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Differences in topographic characteristics computed from 100- and 1000-m resolution digital elevation model data

Hydrological Processes

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DOI: 10.1002/(SICI)1099-1085(20000430)14:6<987::AID-HYP980>3.0.CO;2-A

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Abstract

Topographic characteristics computed from 100- and 1000-m resolution digital elevation model (DEM) data are compared for 50 locations representing varied terrain in the conterminous USA. The topographic characteristics are three parameters used extensively in hydrological research and modelling - slope (S), specific catchment area (A(s)) and a wetness index computed as the logarithm of the specific catchment area divided by slope [ln(A(s)/S)]. Slope values computed from 1000-m DEMs are smaller than those computed from 100-m DEMs; specific catchment area and the wetness index are larger for the 1000-m DEMs compared with the 100-m DEMs. Most of the differences between the 100- and 1000-m resolution DEMs can be attributed to terrain-discretization effects in the computation of the topographic characteristics and are not the result of smoothing or loss of terrain detail in the coarse data. In general, the terrain-discretization effects are greatest on flat terrain with long length-scale features, and the smoothing effects are greatest on steep terrain with short length-scale features. For the most part, the differences in the average values of the topographic characteristics computed from 100- and 1000-m resolution DEMs are predictable; that is, biases in the mean values for the characteristics computed from a 1000-m DEM can be corrected with simple linear equations. Copyright (C) 2000 John Wiley and Sons, Ltd.Topographic characteristics computed from 100- and 1000-m resolution digital elevation model (DEM) data are compared for 50 locations representing varied terrain in the conterminous USA. The topographic characteristics are three parameters used extensively in hydrological research and modelling - slope (S), specific catchment area (As) and a wetness index computed as the logarithm of the specific catchment area divided by slope [In(As/S)]. Slope values computed from 1000-m DEMs are smaller than those computed from 100-m DEMs; specific catchment area and the wetness index are larger for the 1000-m DEMs compared with the 100-m DEMs. Most of the differences between the 100- and 1000-m resolution DEMs can be attributed to terrain-discretization effects in the computation of the topographic characteristics and are not the result of smoothing or loss of terrain detail in the coarse data. In general, the terrain-discretization effects are greatest on flat terrain with long length-scale features, and the smoothing effects are greatest on steep terrain with short length-scale features. For the most part, the differences in the average values of the topographic characteristics computed from 100- and 1000-m resolution DEMs are predictable; that is, biases in the mean values for the characteristics computed from a 1000-m DEM can be corrected with simple linear equations.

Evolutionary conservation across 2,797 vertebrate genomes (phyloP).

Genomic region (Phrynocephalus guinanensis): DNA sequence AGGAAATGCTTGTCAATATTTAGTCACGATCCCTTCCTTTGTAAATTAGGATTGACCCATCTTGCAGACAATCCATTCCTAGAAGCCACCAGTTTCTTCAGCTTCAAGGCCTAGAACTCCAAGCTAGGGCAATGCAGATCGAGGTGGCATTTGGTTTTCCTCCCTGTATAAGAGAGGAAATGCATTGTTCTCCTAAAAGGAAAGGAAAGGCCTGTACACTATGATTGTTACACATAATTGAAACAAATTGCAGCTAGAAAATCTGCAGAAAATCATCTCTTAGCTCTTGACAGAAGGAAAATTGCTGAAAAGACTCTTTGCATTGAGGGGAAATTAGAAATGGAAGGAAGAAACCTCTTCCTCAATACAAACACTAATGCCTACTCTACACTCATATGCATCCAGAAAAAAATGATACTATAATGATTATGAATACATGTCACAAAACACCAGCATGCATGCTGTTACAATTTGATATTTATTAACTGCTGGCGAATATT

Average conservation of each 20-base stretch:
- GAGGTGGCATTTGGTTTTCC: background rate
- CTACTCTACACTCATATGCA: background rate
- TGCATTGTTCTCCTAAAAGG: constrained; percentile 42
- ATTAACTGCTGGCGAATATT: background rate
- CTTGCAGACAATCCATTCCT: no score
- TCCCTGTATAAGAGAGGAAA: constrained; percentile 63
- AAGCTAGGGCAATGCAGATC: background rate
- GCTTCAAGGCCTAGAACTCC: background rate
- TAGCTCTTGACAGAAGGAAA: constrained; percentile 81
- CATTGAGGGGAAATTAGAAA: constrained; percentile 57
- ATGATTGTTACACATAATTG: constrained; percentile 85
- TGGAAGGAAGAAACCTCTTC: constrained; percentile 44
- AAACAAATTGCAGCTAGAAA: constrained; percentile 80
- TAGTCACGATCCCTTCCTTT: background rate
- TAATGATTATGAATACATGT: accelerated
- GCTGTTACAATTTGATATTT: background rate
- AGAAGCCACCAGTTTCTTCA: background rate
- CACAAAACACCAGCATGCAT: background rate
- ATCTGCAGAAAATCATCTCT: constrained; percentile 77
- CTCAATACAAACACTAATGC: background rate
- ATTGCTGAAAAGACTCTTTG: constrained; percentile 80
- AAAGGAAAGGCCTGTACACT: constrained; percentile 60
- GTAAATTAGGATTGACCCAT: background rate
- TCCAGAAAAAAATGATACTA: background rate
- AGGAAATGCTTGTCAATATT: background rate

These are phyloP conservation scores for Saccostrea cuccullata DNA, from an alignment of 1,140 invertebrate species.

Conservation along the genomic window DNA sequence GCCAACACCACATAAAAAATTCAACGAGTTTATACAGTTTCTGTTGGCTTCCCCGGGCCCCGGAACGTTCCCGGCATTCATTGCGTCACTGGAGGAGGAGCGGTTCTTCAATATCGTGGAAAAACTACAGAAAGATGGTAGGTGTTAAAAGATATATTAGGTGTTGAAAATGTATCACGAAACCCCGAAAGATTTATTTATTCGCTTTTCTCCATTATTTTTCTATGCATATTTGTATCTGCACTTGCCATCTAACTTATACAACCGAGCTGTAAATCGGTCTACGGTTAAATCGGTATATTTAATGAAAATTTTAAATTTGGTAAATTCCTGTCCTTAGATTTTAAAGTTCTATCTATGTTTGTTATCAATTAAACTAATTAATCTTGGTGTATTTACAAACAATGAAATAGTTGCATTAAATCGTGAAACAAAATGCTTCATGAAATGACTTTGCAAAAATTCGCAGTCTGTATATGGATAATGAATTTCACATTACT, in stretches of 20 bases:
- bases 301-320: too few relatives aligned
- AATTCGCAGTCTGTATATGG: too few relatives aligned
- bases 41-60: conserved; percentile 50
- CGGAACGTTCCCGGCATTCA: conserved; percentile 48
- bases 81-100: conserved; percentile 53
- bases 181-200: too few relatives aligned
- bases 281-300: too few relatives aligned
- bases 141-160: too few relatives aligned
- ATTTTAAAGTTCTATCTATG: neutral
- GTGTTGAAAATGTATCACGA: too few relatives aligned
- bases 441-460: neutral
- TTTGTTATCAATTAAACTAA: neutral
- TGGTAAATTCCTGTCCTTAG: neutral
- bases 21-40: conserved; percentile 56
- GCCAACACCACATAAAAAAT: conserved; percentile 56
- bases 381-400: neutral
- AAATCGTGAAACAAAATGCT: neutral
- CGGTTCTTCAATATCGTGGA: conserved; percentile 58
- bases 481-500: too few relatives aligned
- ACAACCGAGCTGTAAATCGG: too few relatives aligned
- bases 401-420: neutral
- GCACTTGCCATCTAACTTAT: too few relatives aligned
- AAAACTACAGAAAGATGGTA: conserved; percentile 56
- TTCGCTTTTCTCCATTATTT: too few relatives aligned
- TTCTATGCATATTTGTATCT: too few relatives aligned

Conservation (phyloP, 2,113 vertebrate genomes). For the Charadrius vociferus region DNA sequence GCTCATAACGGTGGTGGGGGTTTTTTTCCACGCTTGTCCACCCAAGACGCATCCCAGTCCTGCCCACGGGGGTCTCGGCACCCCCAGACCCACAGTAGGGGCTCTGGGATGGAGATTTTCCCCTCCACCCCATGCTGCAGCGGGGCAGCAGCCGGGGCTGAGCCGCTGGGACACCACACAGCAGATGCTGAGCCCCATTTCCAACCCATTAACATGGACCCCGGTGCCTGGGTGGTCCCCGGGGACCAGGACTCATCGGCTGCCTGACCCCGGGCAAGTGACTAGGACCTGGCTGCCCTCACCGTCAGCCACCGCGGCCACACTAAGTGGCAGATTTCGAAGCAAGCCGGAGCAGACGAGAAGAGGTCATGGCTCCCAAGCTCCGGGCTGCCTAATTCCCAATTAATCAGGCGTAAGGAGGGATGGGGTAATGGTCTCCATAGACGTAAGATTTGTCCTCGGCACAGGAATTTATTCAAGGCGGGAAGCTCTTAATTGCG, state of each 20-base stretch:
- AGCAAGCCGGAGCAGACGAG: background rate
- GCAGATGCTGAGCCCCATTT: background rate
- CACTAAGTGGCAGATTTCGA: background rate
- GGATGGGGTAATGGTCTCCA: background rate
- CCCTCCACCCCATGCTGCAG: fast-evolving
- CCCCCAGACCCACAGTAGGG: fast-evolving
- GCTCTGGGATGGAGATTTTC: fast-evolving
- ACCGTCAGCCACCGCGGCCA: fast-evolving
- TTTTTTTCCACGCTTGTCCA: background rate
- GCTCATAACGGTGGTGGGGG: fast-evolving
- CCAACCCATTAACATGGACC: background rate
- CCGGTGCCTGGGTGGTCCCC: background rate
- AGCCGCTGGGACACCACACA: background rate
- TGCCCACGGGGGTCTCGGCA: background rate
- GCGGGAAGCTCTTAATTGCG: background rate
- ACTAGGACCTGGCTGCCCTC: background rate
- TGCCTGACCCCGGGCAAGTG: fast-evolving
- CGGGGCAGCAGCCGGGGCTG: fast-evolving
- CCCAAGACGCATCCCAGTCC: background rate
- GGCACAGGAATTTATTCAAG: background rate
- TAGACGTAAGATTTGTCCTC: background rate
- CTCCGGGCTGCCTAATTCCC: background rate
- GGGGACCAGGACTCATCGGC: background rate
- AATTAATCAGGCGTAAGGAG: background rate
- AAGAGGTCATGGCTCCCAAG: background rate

Additional Publication Details

Publication type:
Article
Publication Subtype:
Journal Article
Title:
Differences in topographic characteristics computed from 100- and 1000-m resolution digital elevation model data
Series title:
Hydrological Processes
DOI:
10.1002/(SICI)1099-1085(20000430)14:6<987::AID-HYP980>3.0.CO;2-A
Volume
14
Issue:
6
Year Published:
2000
Language:
English
Publisher:
John Wiley & Sons Ltd
Publisher location:
Chichester, United Kingdom
Larger Work Type:
Article
Larger Work Subtype:
Journal Article
Larger Work Title:
Hydrological Processes
First page:
987
Last page:
1002
Number of Pages:
16